where the unknown is a function from into , and are simultaneously diagonalizable -matrix valued functions.

The theory and methods for abstract evolution equations have been applied to many physical problems, such as the wave equation, the Navier–Stokes equations and the Schrödinger equation.

References

[a1] P. Acquistapace, B. Terreni, "On fundamental solutions for abstract parabolic equations" A. Favini (ed.) E. Obrecht (ed.) , Differential equations in Banach spaces, Bologna, 1985 , Lecture Notes Math. , 1223 , Springer (1986) pp. 1–11
[a2] P. Acquistapace, B. Terreni, "A unified approach to abstract linear non-autonomous parabolic equations" Rend. Sem. Univ. Padova , 78 (1987) pp. 47–107
[a3] H. Amann, "Linear and quasilinear parabolic problems I: Abstract linear theory" , Monogr. Math. , 89 , Birkhäuser (1995)
[a4] T. Kato, "Integration of the equation of evolution in a Banach space" J. Math. Soc. Japan , 5 (1953) pp. 208–234
[a5] T. Kato, "Linear evolution equations of `hyperbolic' type" J. Fac. Sci. Univ. Tokyo , 17 (1970) pp. 241–258
[a6] T. Kato, "Linear evolution equations of `hyperbolic' type II" J. Math. Soc. Japan , 25 (1973) pp. 648–666
[a7] T. Kato, "Abstract evolution equations, linear and quasilinear, revisited" H. Komatsu (ed.) , Functional Analysis and Related Topics, 1991 , Lecture Notes Math. , 1540 , Springer (1993) pp. 103–125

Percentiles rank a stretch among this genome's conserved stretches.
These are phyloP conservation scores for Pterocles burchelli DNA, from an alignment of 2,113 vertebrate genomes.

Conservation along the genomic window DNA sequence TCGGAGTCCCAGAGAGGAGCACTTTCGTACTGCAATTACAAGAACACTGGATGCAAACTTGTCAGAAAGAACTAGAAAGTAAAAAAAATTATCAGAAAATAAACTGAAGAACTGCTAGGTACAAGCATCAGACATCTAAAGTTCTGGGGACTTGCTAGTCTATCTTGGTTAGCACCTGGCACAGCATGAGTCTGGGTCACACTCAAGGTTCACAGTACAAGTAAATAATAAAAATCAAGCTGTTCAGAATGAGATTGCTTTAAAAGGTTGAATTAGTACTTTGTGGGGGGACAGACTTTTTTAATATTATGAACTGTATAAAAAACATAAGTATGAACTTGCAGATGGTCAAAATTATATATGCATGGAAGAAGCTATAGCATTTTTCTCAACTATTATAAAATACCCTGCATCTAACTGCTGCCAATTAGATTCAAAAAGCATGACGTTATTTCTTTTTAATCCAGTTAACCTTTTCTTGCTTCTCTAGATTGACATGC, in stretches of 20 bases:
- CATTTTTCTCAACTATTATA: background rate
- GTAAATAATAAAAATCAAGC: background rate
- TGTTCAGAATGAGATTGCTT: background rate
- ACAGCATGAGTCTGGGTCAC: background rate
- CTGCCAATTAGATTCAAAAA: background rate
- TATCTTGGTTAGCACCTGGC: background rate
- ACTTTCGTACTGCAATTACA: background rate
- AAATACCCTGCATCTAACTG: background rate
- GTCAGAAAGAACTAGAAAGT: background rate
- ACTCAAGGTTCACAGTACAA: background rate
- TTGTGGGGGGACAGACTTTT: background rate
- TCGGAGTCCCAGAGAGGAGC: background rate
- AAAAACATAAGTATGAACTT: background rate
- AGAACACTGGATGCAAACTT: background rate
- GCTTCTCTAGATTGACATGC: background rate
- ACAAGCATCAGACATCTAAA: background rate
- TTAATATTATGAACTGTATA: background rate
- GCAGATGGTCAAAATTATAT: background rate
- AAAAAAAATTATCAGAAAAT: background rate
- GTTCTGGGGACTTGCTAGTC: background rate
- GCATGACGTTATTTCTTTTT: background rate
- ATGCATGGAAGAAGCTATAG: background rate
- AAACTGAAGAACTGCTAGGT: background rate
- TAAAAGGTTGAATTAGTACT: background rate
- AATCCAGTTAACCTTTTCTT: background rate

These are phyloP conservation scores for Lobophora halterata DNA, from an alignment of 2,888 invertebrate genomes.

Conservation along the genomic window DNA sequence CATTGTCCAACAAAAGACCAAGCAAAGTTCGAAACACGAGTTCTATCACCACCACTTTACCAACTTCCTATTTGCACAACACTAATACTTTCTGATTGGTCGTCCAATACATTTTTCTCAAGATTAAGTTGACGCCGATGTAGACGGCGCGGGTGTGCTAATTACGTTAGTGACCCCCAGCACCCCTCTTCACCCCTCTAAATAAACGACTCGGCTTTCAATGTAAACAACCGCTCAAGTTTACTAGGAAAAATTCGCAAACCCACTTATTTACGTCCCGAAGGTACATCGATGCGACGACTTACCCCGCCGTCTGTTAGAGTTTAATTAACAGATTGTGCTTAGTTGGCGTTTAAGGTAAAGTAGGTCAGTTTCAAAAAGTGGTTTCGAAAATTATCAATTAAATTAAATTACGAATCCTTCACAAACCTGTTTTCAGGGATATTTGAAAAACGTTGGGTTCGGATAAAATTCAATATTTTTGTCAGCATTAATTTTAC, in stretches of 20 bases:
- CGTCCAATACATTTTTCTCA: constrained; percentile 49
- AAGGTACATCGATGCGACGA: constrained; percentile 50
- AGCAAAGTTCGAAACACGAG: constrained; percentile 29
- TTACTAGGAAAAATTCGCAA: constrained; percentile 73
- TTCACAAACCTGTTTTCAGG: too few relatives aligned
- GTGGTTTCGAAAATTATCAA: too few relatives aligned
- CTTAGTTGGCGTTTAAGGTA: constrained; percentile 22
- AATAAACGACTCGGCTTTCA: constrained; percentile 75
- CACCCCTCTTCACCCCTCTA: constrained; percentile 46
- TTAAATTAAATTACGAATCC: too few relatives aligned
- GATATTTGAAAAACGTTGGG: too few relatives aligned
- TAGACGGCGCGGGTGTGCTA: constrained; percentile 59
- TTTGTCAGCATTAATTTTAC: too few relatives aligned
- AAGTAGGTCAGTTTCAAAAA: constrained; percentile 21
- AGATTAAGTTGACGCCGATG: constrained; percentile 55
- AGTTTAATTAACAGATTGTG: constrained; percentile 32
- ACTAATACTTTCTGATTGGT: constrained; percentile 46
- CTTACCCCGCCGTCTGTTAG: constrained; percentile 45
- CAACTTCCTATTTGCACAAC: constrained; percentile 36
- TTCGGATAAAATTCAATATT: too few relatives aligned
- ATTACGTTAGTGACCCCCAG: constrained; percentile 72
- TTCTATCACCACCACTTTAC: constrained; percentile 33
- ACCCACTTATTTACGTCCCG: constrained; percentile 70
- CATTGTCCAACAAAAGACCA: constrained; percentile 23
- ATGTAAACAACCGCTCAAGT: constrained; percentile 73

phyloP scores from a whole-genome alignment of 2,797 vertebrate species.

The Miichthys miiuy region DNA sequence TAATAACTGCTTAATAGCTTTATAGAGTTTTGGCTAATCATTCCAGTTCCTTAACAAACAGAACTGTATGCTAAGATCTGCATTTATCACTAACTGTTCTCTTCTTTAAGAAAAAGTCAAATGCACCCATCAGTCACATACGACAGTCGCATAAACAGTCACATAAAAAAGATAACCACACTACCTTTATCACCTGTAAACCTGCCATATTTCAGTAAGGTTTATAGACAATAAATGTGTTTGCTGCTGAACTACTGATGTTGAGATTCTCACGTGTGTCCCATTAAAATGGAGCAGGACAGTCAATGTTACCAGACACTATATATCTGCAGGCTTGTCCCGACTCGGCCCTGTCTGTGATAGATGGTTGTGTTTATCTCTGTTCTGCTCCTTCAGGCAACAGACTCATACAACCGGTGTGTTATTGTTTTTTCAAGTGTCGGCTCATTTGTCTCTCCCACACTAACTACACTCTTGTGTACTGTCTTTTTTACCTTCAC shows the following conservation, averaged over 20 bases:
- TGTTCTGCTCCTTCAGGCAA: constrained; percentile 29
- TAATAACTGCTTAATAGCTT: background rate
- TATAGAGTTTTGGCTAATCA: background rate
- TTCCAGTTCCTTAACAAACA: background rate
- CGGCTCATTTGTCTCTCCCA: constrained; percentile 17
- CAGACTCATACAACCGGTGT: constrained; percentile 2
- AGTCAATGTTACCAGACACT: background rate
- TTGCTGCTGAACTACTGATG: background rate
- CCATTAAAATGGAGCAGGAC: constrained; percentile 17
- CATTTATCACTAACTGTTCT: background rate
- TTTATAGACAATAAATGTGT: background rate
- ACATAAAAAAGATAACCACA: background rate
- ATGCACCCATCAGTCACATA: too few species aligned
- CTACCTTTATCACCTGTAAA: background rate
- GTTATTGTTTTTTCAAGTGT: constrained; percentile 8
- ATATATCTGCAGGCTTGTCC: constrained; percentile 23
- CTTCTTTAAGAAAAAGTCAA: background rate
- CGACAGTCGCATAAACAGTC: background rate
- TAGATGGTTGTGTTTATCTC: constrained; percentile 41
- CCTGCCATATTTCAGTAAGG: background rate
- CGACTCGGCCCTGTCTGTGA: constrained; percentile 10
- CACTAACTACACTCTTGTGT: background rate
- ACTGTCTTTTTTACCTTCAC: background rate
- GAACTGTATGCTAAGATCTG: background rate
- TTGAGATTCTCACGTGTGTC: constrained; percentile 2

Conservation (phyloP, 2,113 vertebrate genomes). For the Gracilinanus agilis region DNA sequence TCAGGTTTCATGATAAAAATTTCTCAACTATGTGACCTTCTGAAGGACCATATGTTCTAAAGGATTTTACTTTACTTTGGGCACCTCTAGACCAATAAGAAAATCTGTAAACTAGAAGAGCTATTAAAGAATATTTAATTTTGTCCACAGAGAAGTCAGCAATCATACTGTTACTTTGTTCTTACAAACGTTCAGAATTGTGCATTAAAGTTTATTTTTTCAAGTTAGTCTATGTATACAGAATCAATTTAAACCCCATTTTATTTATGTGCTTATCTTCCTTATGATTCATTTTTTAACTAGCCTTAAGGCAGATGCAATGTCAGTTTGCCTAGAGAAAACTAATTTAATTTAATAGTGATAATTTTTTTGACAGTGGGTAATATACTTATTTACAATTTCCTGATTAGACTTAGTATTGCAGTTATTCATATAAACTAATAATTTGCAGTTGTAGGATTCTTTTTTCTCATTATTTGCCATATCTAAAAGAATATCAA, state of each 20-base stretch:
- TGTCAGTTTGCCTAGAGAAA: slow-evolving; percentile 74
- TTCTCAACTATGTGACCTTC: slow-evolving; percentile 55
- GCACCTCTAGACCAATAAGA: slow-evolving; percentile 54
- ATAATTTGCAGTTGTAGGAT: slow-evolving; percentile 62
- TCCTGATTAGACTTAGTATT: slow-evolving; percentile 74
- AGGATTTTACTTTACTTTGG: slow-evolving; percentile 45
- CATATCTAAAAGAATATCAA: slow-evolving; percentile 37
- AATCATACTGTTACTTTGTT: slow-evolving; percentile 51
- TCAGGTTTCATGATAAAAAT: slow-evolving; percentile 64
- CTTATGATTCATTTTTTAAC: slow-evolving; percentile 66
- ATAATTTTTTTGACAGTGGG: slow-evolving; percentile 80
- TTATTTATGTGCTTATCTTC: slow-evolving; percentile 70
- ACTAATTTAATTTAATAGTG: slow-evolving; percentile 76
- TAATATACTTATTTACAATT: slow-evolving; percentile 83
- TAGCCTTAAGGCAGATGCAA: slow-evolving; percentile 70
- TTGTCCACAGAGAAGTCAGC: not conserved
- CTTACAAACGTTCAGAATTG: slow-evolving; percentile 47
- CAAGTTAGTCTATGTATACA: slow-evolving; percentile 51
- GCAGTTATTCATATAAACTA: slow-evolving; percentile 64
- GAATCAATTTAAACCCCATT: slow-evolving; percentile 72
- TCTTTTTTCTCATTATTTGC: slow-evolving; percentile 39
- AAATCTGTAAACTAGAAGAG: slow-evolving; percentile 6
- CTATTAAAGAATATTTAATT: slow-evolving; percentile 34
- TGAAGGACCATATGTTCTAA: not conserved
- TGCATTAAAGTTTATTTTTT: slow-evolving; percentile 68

[a8] K. Kobayashi, N. Sanekata, "A method of iterations for quasi-linear evolution equations in nonreflexive Banach spaces" Hiroshima Math. J. , 19 (1989) pp. 521–540
[a9] N. Okazawa, "Remarks on linear evolution equations of hyperbolic type in Hilbert space" Adv. Math. Sci. Appl. , 8 (1998) pp. 399–423
[a10] A. Lunardi, "Analytic semigroups and optimal regularity in parabolic problems" , Progress in Nonlinear Diff. Eqns. Appl. , 16 , Birkhäuser (1995)
[a11] A. Yagi, "Remarks on proof of a theorem of Kato and Kobayashi on linear evolution equations" Osaka J. Math. , 17 (1980) pp. 233–243
How to Cite This Entry:
Abstract evolution equation. H. Tanabe (originator), Encyclopedia of Mathematics. URL: http://www.encyclopediaofmath.org/index.php?title=Abstract_evolution_equation&oldid=12504
This text originally appeared in Encyclopedia of Mathematics - ISBN 1402006098